be·​guile bi-ˈgī(-ə)l How to pronounce beguile (audio)
beguiled; beguiling

transitive verb

: hoodwink
beguiled her classmates into doing the work for her
: to engage the interest of by or as if by guile
His seductive voice beguiled the audience.
: to lead by deception
beguiled into ambush
: to while away especially by some agreeable occupation
also : divert sense 2
The seven poems were written to beguile the tedium of a sea voyage. Vernon Louis Parrington

intransitive verb

: to deceive by wiles
had intended to beguile
beguilement noun
beguiler noun

Did you know?

Deceive, mislead, delude, and beguile all mean "to lead astray" or "to frustrate," usually by underhandedness. Deceive implies imposing a false idea or belief that causes ignorance, bewilderment, or helplessness (as in "they tried to deceive me about the cost"). Mislead implies a leading astray that may or may not be intentional (as in "I was misled by the confusing sign"). Delude implies deceiving so thoroughly as to obscure the truth (as in "we were deluded into thinking we were safe"). Beguile stresses the use of charm and persuasion in deceiving (as in "they were beguiled by false promises"), and more generally describes the use of that charm to capture another's attention.

Did you know?

The Beguiling History of Beguile

A number of English words have traveled a rather curious path from meanings related to deception or trickery to something less unwelcome. A prime example is beguile, which first appeared in English around the 13th century in the sense “to lead or draw by deception.” For the next several centuries, most of the senses of the verb had to do, in one manner or another, with deceiving. Around the time of Shakespeare, however, the word took on a new sense, “to charm.” In a similar vein, fun was first recorded at the end of the 17th century as a verb meaning “to hoax or trick (someone).” It wasn’t until the middle of the 19th century that it began to be used as an adjective indicating that something was enjoyable. Amuse likewise started its life as a verb meaning “to divert the attention of (as from the truth or one's real intent).”

Choose the Right Synonym for beguile

deceive, mislead, delude, beguile mean to lead astray or frustrate usually by underhandedness.

deceive implies imposing a false idea or belief that causes ignorance, bewilderment, or helplessness.

tried to deceive me about the cost

mislead implies a leading astray that may or may not be intentional.

I was misled by the confusing sign

delude implies deceiving so thoroughly as to obscure the truth.

we were deluded into thinking we were safe

beguile stresses the use of charm and persuasion in deceiving.

was beguiled by false promises

Example Sentences

She was cunning enough to beguile her classmates into doing the work for her. They were beguiled into thinking they'd heard the whole story. Almost everything in the quaint little town beguiles, from its architecture to its art to its people. He beguiled the audience with his smooth and seductive voice.
Recent Examples on the Web The brothers’ singular achievement is that four decades out, their narratives continue to beguile. Los Angeles Times, 3 Jan. 2023 How Bunny Mellon employed both talent and considerable wealth to create landscapes to beguile the eye. Wsj Books Staff, WSJ, 18 Nov. 2022 Rai Bachchan is suitably scheming, as is Krishnan as the princess who only cares about the Chola kingdom and is jealous (with reason) of Nandini’s beauty and ability to beguile. Shalini Dore, Variety, 13 Oct. 2022 With each new app, Big Tech mouthpieces try to beguile us with a repackaged version of authenticity. Wired, 7 Aug. 2022 The curators in charge—Emily King, Margaret-Anne Logan, and Duncan Tomlin—beguile with nearly 150 works. Jed Perl, The New York Review of Books, 3 Aug. 2022 Vexed, Julia summons an old school chum, Selina Dalton (Freida Pinto), and enlists her in a vindictive plot to beguile Malcolm and then break his heart as payback. Natalia Winkelman,, 29 June 2022 Video games are being split into titles geared toward fun and those that beguile us into productivity with points, rewards, and even NFTs. Will Bedingfield, Wired, 13 Jan. 2022 What makes these over-the-top shortcomings especially apparent are the few moments that beguile with (relative) subtlety. New York Times, 24 Oct. 2021 See More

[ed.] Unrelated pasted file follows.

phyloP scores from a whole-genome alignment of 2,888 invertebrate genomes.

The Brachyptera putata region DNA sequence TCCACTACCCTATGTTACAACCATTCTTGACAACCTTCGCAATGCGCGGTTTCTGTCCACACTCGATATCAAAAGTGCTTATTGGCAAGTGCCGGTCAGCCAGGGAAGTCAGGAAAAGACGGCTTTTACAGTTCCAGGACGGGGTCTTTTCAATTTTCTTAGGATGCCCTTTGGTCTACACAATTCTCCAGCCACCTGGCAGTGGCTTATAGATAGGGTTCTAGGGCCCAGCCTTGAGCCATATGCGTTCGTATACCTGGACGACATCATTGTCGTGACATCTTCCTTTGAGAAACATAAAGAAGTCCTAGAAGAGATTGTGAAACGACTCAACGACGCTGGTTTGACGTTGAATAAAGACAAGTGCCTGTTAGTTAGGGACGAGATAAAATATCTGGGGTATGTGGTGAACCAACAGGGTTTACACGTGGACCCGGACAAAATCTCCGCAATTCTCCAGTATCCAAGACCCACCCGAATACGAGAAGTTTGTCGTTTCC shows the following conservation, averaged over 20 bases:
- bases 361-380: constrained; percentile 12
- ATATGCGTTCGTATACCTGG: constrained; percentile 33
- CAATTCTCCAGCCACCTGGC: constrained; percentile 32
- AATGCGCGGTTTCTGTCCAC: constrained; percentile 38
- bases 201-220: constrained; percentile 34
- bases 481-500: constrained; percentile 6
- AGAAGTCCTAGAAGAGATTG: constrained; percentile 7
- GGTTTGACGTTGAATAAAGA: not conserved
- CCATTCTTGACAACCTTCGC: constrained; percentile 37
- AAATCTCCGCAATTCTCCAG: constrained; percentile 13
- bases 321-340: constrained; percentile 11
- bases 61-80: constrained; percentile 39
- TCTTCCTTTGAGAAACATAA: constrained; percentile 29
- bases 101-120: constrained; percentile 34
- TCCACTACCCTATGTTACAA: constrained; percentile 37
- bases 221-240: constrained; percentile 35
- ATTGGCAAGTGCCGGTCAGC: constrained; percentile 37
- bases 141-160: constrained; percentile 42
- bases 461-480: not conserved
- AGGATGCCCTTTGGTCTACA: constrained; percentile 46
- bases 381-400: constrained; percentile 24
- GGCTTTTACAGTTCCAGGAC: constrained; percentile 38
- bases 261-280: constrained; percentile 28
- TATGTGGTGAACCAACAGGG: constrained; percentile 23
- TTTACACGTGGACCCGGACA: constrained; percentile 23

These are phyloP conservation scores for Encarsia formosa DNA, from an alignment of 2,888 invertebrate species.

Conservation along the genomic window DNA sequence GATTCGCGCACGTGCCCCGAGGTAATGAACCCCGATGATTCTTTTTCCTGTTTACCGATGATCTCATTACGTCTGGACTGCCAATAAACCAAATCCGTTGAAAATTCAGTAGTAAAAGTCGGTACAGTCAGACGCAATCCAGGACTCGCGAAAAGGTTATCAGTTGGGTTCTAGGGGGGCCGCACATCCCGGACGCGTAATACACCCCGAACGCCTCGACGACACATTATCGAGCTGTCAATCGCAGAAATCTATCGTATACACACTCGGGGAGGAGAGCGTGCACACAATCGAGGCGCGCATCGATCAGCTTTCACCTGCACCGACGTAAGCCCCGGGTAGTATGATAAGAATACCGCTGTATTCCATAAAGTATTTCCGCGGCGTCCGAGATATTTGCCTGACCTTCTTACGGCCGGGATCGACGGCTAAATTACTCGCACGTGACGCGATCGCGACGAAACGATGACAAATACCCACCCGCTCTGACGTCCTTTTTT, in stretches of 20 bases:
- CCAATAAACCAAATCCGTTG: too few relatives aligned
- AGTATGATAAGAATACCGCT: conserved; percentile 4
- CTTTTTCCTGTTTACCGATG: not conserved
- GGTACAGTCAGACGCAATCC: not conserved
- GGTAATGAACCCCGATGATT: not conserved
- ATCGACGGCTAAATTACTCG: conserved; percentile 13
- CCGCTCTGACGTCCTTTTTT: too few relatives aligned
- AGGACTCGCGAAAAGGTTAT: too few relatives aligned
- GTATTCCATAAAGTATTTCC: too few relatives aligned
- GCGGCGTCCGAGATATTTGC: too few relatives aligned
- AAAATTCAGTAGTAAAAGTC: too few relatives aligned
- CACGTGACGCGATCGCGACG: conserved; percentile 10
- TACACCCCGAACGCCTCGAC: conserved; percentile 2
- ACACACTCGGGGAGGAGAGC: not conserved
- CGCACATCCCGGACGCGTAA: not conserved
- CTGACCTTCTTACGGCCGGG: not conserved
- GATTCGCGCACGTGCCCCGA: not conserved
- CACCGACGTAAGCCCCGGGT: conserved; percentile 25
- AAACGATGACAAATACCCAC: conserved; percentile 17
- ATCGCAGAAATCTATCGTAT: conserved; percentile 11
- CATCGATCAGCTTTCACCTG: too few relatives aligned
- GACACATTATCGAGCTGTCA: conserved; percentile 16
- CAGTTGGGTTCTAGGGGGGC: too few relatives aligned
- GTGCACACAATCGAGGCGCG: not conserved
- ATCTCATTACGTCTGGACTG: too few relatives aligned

These example sentences are selected automatically from various online news sources to reflect current usage of the word 'beguile.' Views expressed in the examples do not represent the opinion of Merriam-Webster or its editors. Send us feedback.

Word History


Middle English bigilen, beguilen, from bi-, be- be- + gile guile or gilen "to deceive, cheat", borrowed from Old French guiler, derivative of guile

First Known Use

13th century, in the meaning defined at transitive sense 3

Time Traveler
The first known use of beguile was in the 13th century


Dictionary Entries Near beguile

Cite this Entry

“Beguile.” Dictionary, Merriam-Webster, Accessed 6 Feb. 2023.

Kids Definition


be·​guile bi-ˈgī(ə)l How to pronounce beguile (audio)
beguiled; beguiling
: to deceive by cunning means
was beguiled into thinking everything was all right
: to draw notice or interest by charm
a beguiling manner
it is the scenery that beguiles the tourists
: to cause time to pass pleasantly
beguile the time by telling stories
beguilement noun
beguiler noun

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